Thursday, May 28, 2009

Breaking Writer’s Block, Part 2: Ask Questions

Writing at work is like engaging in a dialogue. Take a look at these two sample sentences:
  1. Purchasing a SmartyPants Smartphone for our sales representatives would enhance their client relationships, data sharing capabilities, and accessibility to management from remote locations.
  2. On Friday, May 22, 2009, at 2:46 a.m., a significant event occurred when CompuGook Version 13.7 crashed at Server 16, causing a service interruption of 11 minutes, 23 seconds, and a save failure of 34 transactions valued at $52,963.07.
Think of the questions these statements answer. Sentence 1 answers five: What should we purchase? For whom should we purchase it? Would it enhance the sales representatives’ client relationships? Would it enhance their data sharing capabilities? Would it enhance their accessibility to management from remote locations? Sentence 2 answers eight: When did a significant event occur? To what did the event occur? At what location did it occur? How long did it last? Did it cause a service interruption? Did it cause a save failure? How many transactions were affected? How much income was at stake?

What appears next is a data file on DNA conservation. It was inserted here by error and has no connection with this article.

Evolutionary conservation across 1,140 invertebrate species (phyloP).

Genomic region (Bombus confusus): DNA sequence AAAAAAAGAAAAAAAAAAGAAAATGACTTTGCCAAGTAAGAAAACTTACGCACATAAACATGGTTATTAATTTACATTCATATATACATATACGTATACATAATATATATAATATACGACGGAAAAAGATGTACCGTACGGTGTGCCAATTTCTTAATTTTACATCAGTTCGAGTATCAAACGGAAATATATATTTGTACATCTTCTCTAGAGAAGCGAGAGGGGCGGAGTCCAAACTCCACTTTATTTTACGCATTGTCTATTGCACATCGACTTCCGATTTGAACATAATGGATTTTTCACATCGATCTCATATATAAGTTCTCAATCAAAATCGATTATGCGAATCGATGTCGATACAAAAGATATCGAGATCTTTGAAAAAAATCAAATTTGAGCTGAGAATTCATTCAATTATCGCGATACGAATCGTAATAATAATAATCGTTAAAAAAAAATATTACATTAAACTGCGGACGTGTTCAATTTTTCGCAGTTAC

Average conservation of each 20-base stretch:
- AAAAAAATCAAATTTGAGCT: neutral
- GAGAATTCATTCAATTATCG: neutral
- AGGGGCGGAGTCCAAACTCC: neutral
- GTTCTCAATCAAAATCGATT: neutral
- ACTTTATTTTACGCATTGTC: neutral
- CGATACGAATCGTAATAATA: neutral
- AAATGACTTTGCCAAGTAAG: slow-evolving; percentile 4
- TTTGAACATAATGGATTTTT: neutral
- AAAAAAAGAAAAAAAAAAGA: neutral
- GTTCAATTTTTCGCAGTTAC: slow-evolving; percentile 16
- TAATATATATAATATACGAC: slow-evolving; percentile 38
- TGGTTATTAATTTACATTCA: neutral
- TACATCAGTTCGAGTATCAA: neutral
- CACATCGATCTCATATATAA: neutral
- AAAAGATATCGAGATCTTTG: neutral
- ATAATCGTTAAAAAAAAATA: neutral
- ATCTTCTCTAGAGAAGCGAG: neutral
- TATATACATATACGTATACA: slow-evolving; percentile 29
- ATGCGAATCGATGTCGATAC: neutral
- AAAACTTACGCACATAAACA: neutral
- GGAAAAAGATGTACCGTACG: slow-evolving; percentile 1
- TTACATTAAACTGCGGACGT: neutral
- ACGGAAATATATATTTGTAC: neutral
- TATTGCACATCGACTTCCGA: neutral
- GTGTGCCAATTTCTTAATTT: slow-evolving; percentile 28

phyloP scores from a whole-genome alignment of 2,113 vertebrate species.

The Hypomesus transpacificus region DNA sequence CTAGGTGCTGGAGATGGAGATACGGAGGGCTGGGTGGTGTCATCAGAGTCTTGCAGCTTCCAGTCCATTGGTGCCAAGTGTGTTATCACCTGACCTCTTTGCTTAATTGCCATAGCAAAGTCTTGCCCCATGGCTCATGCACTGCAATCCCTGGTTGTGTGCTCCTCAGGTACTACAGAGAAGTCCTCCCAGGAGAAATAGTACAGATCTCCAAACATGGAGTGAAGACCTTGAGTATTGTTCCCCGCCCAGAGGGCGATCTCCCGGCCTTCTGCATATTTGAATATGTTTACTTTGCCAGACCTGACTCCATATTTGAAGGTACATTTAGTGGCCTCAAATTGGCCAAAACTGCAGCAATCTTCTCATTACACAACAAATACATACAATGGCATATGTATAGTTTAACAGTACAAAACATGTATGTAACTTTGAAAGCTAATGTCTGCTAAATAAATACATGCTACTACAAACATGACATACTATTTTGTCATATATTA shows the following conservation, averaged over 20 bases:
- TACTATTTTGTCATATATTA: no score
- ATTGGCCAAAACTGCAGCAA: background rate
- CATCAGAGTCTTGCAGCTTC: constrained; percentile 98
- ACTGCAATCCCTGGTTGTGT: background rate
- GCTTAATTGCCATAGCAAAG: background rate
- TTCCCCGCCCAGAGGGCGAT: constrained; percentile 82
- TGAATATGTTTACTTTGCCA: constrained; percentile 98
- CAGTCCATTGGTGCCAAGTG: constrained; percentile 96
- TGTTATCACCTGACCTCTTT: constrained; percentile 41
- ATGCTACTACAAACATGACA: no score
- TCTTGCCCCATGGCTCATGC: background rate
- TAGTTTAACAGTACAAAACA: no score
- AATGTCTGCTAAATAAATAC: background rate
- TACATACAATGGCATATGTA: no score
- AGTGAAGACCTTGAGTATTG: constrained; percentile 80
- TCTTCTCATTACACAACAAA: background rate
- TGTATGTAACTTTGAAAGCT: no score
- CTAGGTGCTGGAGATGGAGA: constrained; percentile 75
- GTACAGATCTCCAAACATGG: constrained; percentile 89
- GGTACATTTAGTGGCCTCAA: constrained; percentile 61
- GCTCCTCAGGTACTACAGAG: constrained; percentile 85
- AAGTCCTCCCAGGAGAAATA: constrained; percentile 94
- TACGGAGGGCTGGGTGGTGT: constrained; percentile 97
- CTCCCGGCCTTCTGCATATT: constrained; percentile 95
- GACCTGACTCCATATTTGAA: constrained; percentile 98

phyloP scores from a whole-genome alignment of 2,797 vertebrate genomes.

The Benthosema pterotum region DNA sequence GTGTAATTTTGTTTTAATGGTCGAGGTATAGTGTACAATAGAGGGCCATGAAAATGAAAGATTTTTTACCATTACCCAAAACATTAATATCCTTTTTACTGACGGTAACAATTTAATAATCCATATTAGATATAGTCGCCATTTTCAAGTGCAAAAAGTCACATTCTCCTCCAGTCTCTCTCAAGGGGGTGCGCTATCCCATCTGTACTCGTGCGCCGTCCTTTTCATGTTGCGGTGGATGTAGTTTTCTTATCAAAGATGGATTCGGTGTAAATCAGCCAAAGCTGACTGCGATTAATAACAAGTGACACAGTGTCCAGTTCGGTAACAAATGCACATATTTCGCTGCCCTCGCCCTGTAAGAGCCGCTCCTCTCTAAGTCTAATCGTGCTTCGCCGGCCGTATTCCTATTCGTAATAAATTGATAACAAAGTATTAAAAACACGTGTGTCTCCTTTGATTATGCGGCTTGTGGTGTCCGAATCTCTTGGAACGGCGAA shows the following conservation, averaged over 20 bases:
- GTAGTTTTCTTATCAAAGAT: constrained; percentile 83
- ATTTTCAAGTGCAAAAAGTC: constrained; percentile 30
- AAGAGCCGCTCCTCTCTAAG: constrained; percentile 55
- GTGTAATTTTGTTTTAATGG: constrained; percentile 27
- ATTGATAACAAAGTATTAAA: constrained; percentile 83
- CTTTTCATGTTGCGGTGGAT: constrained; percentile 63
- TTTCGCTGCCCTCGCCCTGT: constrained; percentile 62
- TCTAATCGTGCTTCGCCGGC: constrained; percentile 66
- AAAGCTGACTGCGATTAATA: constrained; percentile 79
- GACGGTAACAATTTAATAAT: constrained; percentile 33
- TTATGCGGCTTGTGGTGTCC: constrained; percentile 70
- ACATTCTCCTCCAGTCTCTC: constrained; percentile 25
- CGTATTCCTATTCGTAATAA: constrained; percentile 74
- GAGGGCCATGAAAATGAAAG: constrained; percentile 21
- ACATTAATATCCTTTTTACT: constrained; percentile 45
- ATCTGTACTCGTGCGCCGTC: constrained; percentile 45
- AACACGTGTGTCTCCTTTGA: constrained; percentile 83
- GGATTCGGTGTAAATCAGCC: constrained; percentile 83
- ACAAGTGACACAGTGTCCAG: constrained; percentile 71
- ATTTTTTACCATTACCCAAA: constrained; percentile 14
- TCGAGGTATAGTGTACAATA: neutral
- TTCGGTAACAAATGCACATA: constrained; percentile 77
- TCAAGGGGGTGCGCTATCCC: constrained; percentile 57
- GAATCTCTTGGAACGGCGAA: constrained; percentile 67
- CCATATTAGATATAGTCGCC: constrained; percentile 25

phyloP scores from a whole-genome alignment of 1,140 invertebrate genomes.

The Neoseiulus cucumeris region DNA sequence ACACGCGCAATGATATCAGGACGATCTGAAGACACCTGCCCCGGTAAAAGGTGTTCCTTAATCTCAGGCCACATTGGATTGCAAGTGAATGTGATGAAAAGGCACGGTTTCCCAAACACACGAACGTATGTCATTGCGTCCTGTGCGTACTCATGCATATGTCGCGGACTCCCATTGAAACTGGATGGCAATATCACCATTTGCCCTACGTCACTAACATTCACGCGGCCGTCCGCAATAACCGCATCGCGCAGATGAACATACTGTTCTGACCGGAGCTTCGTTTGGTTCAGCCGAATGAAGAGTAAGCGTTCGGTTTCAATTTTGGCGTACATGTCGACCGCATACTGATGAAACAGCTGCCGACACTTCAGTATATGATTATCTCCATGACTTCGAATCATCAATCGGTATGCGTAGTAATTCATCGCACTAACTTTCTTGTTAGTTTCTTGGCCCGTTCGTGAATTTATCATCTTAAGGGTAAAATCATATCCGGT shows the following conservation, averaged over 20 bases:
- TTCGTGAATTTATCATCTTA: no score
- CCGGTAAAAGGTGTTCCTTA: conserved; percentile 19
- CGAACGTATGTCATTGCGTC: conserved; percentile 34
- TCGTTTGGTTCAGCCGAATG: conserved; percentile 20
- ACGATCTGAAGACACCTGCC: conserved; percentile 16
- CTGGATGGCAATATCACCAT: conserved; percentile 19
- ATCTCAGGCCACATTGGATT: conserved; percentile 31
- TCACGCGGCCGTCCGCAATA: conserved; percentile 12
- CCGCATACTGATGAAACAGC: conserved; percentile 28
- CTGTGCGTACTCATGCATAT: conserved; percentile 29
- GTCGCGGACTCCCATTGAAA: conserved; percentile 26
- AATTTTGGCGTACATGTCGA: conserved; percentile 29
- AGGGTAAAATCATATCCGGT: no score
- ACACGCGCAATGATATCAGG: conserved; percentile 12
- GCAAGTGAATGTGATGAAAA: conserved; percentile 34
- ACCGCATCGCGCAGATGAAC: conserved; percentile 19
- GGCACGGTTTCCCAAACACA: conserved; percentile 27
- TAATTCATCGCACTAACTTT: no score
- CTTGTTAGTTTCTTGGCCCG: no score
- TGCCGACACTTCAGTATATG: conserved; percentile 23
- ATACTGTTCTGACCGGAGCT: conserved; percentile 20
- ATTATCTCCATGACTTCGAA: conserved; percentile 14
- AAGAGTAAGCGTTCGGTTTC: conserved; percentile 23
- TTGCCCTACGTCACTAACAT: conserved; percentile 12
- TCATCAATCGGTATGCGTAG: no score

Now, let’s think in reverse. These are the very questions that your readers would want answered when reviewing a proposal (sentence 1) or root-cause analysis (sentence 2). Of course, the writer has more questions to answer (e.g., for sentence 1: What is the cost of the smartphone? Is the smartphone service good? And for sentence 2: What was the cause of the crash? Did we recover the transactions?). But we should not take for granted what the questions are.

So here’s a good way to get started when you’re stuck: Write down the questions your readers would have about your topic—and then answer them. Before you know it, you’ll be pounding away at the keyboard in a freeform burst of creative energy.

Here are links to books on writing by Philip Vassallo: